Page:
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Disease hits Burundi refugee community seeking safety on the shores of Lake Tanganyika

There's no adequate clean water on Kagunga beach, and many are reporting sickness. Sick refugees receive basic medical attention on the boat to Kigoma. Photo: Oxfam/James Akena

Overcrowding on the thin strip of rocky beach at Kagunga, where over 40,000 people are estimated to have fled from neighbouring Burundi, has been so severe that women and children sit right at the water’s edge on the soaked sand as they wait for the boats to arrive.

Two boats are transporting up to 1800 people daily to a makeshift transit centre in Kigoma, set up at Lake Tanganyika stadium. One boat, the MV Liemba, is over 100 years old. It’s slow going and many refugees say they have been in this location for up to three weeks. Whatever food they have brought with them has been eaten, and the handouts they receive are not enough.

Worse still, for the first two weeks, there there has been little access to clean water, no space to use the toilet (there were two latrines for the whole population), and nowhere to throw rubbish, meaning the lake water was used for drinking, cleaning, washing and more.

These factors are a recipe for disaster when it comes to trying to prevent the spread of contagious and water borne disease. Already, acute watery diarrhoea (AWD) cases have reached over 1000 among Burundian refugees and as of 19 May 15 deaths have been confirmed as the result of cholera. The clinics – merely tarpaulins stretched over wooden poles – are packed with people seeking treatment, and medical staff are working around the clock.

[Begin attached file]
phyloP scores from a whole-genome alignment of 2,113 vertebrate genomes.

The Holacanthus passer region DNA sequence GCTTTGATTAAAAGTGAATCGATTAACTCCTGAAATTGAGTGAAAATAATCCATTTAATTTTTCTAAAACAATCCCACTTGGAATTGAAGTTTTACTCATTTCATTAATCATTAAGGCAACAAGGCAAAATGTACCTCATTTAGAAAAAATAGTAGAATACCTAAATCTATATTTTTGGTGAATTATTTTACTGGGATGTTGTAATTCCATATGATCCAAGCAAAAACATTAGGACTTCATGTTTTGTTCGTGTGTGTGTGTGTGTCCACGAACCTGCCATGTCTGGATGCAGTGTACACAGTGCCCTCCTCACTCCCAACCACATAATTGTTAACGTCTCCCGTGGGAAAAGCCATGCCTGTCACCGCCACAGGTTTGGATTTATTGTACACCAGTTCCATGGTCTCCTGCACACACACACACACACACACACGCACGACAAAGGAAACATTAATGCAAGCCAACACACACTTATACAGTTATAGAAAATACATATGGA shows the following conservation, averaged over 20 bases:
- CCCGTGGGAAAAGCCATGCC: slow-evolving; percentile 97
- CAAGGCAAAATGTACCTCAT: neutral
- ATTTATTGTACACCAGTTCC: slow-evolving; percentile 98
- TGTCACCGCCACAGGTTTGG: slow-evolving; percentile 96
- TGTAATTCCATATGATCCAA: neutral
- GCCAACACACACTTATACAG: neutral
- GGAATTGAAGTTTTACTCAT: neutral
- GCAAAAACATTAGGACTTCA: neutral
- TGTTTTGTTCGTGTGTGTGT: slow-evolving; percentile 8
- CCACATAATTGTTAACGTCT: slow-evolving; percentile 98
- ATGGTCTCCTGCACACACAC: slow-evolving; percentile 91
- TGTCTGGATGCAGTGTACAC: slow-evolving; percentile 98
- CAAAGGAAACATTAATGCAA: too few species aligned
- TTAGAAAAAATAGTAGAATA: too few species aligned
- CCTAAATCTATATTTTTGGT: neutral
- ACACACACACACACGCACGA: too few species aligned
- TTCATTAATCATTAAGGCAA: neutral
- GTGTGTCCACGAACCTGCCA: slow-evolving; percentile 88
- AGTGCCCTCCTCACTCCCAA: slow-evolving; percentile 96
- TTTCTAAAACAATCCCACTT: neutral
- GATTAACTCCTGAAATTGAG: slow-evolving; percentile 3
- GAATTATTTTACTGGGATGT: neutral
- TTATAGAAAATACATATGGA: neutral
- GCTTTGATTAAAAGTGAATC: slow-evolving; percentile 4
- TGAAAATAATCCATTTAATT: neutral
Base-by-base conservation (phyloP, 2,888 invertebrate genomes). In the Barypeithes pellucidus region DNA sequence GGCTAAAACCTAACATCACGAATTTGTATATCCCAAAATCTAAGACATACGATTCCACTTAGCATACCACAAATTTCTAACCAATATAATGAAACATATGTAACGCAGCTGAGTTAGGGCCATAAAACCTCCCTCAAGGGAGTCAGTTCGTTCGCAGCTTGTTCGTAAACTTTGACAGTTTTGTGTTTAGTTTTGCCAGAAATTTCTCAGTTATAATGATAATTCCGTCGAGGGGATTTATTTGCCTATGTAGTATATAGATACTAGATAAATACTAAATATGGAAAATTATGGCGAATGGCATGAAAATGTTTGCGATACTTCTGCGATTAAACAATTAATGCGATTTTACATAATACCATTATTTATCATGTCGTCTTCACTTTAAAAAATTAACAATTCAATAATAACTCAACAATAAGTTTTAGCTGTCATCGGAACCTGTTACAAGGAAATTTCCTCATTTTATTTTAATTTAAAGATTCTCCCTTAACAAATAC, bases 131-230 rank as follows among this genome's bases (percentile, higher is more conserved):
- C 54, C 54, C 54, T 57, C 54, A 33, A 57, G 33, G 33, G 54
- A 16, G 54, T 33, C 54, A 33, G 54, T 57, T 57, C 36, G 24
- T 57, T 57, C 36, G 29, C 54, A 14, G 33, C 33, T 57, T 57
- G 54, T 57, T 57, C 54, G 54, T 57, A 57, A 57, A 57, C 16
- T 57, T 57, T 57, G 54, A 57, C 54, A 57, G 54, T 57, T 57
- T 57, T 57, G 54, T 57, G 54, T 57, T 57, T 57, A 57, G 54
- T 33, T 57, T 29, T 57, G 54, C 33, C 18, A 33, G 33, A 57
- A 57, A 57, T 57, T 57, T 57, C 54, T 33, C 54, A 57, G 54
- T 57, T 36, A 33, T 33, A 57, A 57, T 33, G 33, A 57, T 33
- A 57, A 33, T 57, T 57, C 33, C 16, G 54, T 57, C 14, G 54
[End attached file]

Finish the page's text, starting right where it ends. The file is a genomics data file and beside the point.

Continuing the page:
Current statistics show that about 60 percent of registered Burundian refugees are women and children; about 10 percent of children are unaccompanied or separated from their parents. Photo: Oxfam/Bill Marwa

The majority of people here at Kagunga are women and small children. Children under five are most at risk of dying from cholera and AWD, because they haven’t built up the immunity to fight debilitating and fast acting effects of the sickness. Many children I speak with complain of upset stomachs.

This place needs to be decongested urgently, yet the process of transporting people is a long and arduous one. The boat trip south to Kigoma takes three hours. There, they are security screened and taken to the transit camp where they are assessed for sickness, given food and medical care if they need it, and a safe space to sleep for the night. Finally, they are bussed along a windy, rocky road 150km to Nyarugusu camp, an existing refugee camp. Since the Government of Tanzania and aid agencies began responding on 5 May, over 25,000 people have been moved here from Kagunga and other border crossing points.

Yet heart breakingly, some don’t make the journey. It is an utterly devastating sight to see cloth-covered stretchers being carried out of the boat from Kagunga after all other passengers have disembarked.

Families have been torn apart by this conflict, whether because husbands and fathers stayed behind to fight or hide, or whether family members have been killed or lost to sickness along the way.

Yet the sickness many are succumbing to is preventable. Oxfam is working with local partners TWESA in Kagunga to ensure there is enough clean drinking water and toilets for all, as well as teaching people the importance of hand washing in controlling the spread of disease. This plays an important part in stopping disease before it spreads out of control, as well as keeping people healthy.

Aid agencies and the Government of Tanzania are gearing up their response here, but more materials are urgently required to ensure there is enough clean water, medical care, food and shelter for the estimated 70,000 people who have arrived.

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